Thursday, April 10, 2008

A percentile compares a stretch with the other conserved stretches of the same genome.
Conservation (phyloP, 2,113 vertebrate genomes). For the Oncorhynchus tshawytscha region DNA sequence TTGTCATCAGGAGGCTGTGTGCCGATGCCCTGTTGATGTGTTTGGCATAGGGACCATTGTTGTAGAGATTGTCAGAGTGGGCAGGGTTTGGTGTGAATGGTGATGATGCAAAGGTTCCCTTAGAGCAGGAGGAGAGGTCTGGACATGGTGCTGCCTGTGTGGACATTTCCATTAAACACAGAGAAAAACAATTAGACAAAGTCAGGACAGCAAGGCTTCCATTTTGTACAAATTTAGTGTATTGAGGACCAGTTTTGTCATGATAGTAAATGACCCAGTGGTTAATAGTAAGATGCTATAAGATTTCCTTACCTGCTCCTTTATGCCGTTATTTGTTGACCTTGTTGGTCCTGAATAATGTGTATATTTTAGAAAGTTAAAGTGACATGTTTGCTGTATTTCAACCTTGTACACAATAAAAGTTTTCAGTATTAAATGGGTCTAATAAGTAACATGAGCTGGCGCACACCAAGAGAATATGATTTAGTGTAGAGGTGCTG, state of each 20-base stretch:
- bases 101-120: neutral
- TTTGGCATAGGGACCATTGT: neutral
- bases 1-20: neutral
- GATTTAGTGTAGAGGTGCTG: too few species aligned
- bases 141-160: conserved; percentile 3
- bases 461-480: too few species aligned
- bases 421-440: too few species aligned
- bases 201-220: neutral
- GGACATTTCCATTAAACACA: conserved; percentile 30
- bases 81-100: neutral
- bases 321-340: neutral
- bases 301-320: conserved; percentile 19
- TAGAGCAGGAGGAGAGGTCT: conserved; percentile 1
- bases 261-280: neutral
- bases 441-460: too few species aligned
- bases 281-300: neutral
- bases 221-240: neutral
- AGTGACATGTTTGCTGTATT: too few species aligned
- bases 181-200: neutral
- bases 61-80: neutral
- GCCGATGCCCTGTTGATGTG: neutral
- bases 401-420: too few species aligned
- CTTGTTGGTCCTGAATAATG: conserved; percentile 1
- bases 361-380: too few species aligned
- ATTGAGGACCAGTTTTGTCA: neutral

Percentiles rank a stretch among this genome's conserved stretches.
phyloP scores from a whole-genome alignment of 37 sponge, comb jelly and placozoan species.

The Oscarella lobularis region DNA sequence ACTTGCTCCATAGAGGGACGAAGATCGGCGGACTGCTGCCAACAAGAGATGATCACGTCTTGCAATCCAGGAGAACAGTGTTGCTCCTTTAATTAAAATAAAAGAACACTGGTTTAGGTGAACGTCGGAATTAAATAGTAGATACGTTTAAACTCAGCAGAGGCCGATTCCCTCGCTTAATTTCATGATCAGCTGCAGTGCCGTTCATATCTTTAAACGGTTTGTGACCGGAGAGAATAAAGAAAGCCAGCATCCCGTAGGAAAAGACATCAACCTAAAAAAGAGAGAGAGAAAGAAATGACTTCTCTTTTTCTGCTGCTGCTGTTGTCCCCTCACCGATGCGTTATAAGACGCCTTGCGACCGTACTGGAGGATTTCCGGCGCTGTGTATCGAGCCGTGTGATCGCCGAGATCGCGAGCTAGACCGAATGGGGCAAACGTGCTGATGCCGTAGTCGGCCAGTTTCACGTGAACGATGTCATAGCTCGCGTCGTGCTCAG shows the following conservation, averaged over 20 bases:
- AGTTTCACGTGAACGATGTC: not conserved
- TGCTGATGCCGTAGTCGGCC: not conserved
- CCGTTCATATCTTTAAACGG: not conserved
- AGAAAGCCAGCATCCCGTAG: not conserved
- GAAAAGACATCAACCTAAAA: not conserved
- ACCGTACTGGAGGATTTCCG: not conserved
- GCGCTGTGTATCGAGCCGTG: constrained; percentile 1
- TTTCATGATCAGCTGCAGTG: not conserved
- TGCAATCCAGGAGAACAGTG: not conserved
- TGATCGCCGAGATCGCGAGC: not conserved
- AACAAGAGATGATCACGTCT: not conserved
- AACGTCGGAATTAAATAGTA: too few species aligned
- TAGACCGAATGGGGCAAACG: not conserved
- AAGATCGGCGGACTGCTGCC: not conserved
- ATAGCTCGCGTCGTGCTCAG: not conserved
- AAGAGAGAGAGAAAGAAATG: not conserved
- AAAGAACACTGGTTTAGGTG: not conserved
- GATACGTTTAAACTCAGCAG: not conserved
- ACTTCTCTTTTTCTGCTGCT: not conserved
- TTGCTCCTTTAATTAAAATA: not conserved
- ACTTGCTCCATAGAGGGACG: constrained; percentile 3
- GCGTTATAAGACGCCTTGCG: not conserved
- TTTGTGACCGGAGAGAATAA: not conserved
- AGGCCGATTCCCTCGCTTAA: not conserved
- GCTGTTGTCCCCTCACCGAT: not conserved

I need to encourage all who reads this, if you don't know about Carnegie Mellon professor Randy Pausch, you MUST read up about him. He has the potential to change your life and the way you live it. His lecture given on the heels of being newly diagnosed with pancreatic cancer, is now available in a book, Last Lecture. His intent was to leave his three young children with a loving message from their dying father and in the process he gave the world the gift and opportunity to change our perspective on how we live our life. If you caught him and his family on ABC last night with Diane Sawyer then you know exactly where I am coming from this morning. I was moved beyond words. I was so struck by the deep love, strength and devotion between he and his wife Jai. I paused numerous times and realized, sadly, how distant Mark and I have grown. Not because we do not love each other but because life circumstance, children, work ,time etc has caused us to miss out on each other. My gift of the night was to make a concerted effort to remember that without Mark and I , strong together, we will not see our family through this difficult moment or any other we may face in the future.For me I think his story is coming into my life at just the right moment. He said something in regards to his cancer that I am left with today. He said, Unlucky,yes, unfortunate yes but he would not call it unfair. I think I need to spend a little more time thinking about my families situation in a similar way. For us the last year has been financially devastating, the loss of our home and our savings and on a personal level , the last year has brought to our life a fear of the future for a child we love beyond words but I will no longer call it unfair. It is the life we have been given. A gift. Not a promise that we would not be tested. It becomes now, how we choose to face that test that matters. Today I choose to try and tweek my perspective because of a stranger who chose to share with the world his courage. He also used the analogy of comparing life to a football game. He said that at the end of the game the scoreboard does not necessarily reflect accurately the fight on the field , however if you can leave the field and know you laid everything you had out on that field then that is enough. No regrets. How many of us can say we will have no regrets? I can't right now. Maybe someday I will say that with ease. I intend to try.